5. Casting SAID they would read you, but the role you are most right for is being offered out/is changing/is no longer a regular: if an offer is out for a role, we try not to read people simultaneously (particularly if it looks like the offer person is engaging.) We will only audition that role if we are in a time crunch (or the offer person is unlikely to be interested,) and we need to have another great option. If a character is changing or sides are about to change or the prods have MENTIONED that they THINK they MIGHT want to change the character or sides, then we put a pause on that role and focus our attention on everything else. This will put people in a bit of limbo, but I promise that Casting is working their butts off to get clarity as quickly as possible. If a role changes from a regular to a guest star, then it’s priority is down graded. We will pick up reading people for it after some of our regs are set.
6. You think and feel that you are truly ready to be a series regular, but… : this may not be your year to book a pilot. Plain and simple.
Now, to overcome some of these things:
1. Don’t compare your career to anyone else’s, ever: everyone succeeds in different ways, at different times. When your friend (who is not unlike you, type-wise,) tells you about their 10 pilot auditions, do not assume you should have the same. You are unique people, individual actors with dissimilar backgrounds and likely different reps. You are apples and oranges. Take a breath and try to be excited for your friend.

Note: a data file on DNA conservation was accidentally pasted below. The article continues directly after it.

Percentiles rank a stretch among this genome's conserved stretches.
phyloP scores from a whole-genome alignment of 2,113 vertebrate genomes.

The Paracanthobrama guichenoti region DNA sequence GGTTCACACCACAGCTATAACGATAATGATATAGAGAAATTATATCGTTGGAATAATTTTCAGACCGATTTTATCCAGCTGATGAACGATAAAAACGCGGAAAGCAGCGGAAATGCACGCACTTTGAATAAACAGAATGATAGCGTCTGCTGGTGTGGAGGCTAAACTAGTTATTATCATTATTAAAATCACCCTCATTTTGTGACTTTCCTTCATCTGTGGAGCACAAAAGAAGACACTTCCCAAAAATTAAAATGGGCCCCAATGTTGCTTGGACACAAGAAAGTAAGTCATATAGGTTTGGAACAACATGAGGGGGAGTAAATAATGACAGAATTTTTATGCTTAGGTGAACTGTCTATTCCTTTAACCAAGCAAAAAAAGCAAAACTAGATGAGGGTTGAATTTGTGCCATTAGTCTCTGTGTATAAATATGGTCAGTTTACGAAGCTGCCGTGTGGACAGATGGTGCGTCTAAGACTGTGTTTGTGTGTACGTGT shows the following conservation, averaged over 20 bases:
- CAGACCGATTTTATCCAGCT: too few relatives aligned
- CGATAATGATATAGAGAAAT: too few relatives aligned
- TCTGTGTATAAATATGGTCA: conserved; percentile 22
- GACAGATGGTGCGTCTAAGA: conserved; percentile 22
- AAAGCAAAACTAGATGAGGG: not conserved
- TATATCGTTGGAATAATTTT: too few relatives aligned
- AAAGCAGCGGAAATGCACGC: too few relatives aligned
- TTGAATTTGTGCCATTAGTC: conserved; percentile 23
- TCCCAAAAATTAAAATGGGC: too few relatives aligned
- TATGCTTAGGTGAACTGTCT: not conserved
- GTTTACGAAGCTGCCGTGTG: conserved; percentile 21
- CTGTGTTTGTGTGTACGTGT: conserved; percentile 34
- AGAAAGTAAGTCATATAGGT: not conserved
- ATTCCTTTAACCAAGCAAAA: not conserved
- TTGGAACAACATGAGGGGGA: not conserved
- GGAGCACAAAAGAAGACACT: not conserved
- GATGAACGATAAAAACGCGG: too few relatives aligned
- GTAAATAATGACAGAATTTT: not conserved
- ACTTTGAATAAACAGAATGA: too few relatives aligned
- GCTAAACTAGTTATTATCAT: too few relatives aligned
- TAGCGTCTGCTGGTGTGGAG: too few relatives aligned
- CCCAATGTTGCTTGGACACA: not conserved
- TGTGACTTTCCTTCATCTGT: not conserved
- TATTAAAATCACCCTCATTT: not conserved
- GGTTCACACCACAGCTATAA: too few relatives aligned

2. Update your materials: it may be too late for this pilot season, but if your reps give you that feedback, make that your priority number one.
3. Practice patience: do yoga, meditate, breathe, nap. This is a life skill that most of us don’t have. Now is a good time to work on it.
4. Change your focus: sitting around, pining for an audition will almost never result in one. Get your butt to class, pick up that script you’ve been writing, read a book, take your dog for a walk. Do ANYTHING other than twiddling your thumbs, waiting for an audition notice to come in.
5. Remember that other projects are casting right now: there are a gazillion series still in production, movies, shorts, web series, theatre… make yourself (emotionally and physically) available to those projects. Booking them can be just as rewarding.
Focus on being a good, professional actor, and do everything in your power to achieve THAT goal. (Go to class, read, do theatre, etc.)
If you do, the auditions (and bookings) will come, guaranteed.